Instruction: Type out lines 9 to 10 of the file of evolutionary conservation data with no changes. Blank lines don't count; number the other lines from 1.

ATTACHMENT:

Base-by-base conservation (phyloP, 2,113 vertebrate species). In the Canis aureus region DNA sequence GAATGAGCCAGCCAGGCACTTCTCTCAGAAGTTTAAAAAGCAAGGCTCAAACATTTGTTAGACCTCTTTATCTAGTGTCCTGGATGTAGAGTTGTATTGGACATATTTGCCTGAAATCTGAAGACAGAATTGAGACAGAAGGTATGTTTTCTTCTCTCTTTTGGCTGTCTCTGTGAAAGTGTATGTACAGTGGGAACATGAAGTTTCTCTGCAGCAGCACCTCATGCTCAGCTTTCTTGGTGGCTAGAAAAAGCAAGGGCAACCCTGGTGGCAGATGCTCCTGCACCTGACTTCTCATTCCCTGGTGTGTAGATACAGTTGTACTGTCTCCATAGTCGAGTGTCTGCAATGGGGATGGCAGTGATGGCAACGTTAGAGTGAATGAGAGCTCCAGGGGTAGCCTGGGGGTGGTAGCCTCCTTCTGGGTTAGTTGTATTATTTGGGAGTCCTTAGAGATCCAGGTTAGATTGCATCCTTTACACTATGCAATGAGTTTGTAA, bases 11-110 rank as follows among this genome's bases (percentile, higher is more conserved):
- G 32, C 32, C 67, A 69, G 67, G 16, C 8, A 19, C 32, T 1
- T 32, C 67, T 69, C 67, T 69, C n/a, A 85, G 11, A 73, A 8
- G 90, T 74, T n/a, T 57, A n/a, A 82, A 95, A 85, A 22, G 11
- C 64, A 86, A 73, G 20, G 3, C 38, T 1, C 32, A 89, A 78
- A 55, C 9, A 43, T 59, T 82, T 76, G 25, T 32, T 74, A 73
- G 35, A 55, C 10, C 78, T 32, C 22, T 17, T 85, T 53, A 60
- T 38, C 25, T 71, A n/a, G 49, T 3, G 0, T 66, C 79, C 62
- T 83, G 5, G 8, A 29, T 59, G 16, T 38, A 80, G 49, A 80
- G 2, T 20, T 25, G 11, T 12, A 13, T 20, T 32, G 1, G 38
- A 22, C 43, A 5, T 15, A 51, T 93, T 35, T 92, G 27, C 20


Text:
- T 83, G 5, G 8, A 29, T 59, G 16, T 38, A 80, G 49, A 80
- G 2, T 20, T 25, G 11, T 12, A 13, T 20, T 32, G 1, G 38